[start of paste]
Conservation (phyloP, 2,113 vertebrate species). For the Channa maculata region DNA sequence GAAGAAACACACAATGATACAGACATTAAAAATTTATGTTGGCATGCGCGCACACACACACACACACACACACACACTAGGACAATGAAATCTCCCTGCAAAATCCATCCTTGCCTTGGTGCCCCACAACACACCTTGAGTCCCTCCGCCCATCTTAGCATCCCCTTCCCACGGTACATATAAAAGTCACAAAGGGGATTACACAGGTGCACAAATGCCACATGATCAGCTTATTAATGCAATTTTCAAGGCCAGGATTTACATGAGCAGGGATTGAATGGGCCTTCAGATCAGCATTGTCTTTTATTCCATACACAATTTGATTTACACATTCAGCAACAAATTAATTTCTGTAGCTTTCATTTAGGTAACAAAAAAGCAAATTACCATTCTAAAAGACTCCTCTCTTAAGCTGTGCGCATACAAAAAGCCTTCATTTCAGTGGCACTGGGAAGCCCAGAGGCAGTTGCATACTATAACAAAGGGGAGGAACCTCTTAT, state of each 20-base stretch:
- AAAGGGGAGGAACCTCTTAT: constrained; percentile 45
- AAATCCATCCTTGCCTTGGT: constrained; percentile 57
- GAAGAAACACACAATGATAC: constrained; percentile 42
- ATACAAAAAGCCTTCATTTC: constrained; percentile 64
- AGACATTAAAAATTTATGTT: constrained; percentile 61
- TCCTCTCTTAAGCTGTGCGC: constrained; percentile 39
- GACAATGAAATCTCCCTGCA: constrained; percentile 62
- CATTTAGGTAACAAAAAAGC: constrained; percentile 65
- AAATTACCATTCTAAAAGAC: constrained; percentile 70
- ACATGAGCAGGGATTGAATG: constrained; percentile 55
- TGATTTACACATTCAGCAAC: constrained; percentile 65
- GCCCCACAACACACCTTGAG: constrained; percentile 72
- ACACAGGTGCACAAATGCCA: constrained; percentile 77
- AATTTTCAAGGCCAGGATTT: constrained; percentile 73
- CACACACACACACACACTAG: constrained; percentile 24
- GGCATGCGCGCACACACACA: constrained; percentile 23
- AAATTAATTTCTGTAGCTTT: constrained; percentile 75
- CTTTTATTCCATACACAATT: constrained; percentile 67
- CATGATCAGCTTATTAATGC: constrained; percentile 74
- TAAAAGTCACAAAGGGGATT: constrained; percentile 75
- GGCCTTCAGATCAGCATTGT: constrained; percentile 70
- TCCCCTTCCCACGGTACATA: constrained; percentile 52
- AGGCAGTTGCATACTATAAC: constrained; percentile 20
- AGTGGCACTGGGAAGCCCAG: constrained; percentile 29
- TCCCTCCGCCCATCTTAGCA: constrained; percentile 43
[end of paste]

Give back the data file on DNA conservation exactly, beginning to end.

Conservation (phyloP, 2,113 vertebrate species). For the Channa maculata region DNA sequence GAAGAAACACACAATGATACAGACATTAAAAATTTATGTTGGCATGCGCGCACACACACACACACACACACACACACTAGGACAATGAAATCTCCCTGCAAAATCCATCCTTGCCTTGGTGCCCCACAACACACCTTGAGTCCCTCCGCCCATCTTAGCATCCCCTTCCCACGGTACATATAAAAGTCACAAAGGGGATTACACAGGTGCACAAATGCCACATGATCAGCTTATTAATGCAATTTTCAAGGCCAGGATTTACATGAGCAGGGATTGAATGGGCCTTCAGATCAGCATTGTCTTTTATTCCATACACAATTTGATTTACACATTCAGCAACAAATTAATTTCTGTAGCTTTCATTTAGGTAACAAAAAAGCAAATTACCATTCTAAAAGACTCCTCTCTTAAGCTGTGCGCATACAAAAAGCCTTCATTTCAGTGGCACTGGGAAGCCCAGAGGCAGTTGCATACTATAACAAAGGGGAGGAACCTCTTAT, state of each 20-base stretch:
- AAAGGGGAGGAACCTCTTAT: constrained; percentile 45
- AAATCCATCCTTGCCTTGGT: constrained; percentile 57
- GAAGAAACACACAATGATAC: constrained; percentile 42
- ATACAAAAAGCCTTCATTTC: constrained; percentile 64
- AGACATTAAAAATTTATGTT: constrained; percentile 61
- TCCTCTCTTAAGCTGTGCGC: constrained; percentile 39
- GACAATGAAATCTCCCTGCA: constrained; percentile 62
- CATTTAGGTAACAAAAAAGC: constrained; percentile 65
- AAATTACCATTCTAAAAGAC: constrained; percentile 70
- ACATGAGCAGGGATTGAATG: constrained; percentile 55
- TGATTTACACATTCAGCAAC: constrained; percentile 65
- GCCCCACAACACACCTTGAG: constrained; percentile 72
- ACACAGGTGCACAAATGCCA: constrained; percentile 77
- AATTTTCAAGGCCAGGATTT: constrained; percentile 73
- CACACACACACACACACTAG: constrained; percentile 24
- GGCATGCGCGCACACACACA: constrained; percentile 23
- AAATTAATTTCTGTAGCTTT: constrained; percentile 75
- CTTTTATTCCATACACAATT: constrained; percentile 67
- CATGATCAGCTTATTAATGC: constrained; percentile 74
- TAAAAGTCACAAAGGGGATT: constrained; percentile 75
- GGCCTTCAGATCAGCATTGT: constrained; percentile 70
- TCCCCTTCCCACGGTACATA: constrained; percentile 52
- AGGCAGTTGCATACTATAAC: constrained; percentile 20
- AGTGGCACTGGGAAGCCCAG: constrained; percentile 29
- TCCCTCCGCCCATCTTAGCA: constrained; percentile 43